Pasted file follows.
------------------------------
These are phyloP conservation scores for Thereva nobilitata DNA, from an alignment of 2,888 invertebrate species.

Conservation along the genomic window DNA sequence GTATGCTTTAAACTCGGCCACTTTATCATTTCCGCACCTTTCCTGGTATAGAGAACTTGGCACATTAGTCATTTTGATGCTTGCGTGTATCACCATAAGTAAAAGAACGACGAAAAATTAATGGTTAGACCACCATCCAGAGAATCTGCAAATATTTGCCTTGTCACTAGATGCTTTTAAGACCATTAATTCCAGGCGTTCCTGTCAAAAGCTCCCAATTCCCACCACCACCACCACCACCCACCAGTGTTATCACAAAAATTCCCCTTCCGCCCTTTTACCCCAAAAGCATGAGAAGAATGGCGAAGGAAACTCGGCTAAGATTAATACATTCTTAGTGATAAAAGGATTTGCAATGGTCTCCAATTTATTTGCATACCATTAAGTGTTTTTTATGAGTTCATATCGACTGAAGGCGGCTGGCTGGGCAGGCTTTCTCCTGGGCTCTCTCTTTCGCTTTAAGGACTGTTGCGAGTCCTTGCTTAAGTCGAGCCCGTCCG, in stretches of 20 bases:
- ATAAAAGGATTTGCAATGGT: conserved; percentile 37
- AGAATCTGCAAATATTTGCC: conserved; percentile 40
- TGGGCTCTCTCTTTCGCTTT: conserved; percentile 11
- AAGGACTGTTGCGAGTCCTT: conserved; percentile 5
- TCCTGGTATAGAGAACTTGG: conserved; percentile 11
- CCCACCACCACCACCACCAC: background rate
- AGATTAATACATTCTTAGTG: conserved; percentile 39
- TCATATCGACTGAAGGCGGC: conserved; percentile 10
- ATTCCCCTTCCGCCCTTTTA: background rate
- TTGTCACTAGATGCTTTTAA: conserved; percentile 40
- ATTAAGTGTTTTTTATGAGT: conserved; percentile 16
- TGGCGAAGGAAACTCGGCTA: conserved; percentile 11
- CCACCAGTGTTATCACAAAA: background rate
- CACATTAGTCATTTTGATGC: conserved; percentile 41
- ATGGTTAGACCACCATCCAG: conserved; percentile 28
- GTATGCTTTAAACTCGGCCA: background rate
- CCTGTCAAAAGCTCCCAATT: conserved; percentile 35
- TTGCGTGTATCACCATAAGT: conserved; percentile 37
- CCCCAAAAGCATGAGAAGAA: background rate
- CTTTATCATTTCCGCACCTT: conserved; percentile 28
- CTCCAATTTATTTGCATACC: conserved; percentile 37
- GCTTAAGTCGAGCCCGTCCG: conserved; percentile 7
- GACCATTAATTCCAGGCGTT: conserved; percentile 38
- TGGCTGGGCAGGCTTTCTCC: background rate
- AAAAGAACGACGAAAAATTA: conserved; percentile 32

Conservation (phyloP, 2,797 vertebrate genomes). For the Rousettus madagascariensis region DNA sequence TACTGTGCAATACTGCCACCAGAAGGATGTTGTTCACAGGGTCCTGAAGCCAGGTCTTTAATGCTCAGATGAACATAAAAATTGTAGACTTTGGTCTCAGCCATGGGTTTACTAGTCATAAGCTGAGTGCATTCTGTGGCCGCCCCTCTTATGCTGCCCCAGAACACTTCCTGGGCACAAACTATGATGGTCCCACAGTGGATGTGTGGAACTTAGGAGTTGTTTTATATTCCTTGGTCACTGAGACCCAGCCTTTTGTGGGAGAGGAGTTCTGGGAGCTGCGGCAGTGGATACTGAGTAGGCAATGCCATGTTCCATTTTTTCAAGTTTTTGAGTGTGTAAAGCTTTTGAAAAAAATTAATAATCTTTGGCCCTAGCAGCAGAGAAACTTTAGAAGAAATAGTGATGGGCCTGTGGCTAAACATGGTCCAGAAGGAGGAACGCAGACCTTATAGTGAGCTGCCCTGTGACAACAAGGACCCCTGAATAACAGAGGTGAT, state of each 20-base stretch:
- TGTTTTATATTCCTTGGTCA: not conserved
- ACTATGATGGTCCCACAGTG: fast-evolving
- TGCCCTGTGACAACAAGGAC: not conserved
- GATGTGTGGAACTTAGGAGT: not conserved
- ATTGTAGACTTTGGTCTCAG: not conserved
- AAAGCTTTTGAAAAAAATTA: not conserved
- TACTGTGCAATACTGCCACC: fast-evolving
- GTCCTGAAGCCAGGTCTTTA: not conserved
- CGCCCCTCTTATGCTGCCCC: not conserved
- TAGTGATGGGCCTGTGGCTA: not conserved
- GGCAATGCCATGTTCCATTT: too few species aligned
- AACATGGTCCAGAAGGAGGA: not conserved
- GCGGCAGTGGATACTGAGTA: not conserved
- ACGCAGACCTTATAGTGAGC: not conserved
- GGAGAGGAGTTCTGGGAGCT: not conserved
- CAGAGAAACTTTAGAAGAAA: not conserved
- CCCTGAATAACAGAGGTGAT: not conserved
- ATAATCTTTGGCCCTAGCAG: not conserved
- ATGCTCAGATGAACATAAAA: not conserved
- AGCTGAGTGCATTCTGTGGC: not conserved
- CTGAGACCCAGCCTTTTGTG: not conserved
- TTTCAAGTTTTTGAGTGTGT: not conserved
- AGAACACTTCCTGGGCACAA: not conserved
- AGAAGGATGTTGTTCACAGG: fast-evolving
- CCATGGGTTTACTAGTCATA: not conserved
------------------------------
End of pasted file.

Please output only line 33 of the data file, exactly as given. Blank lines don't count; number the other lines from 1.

- ATTGTAGACTTTGGTCTCAG: not conserved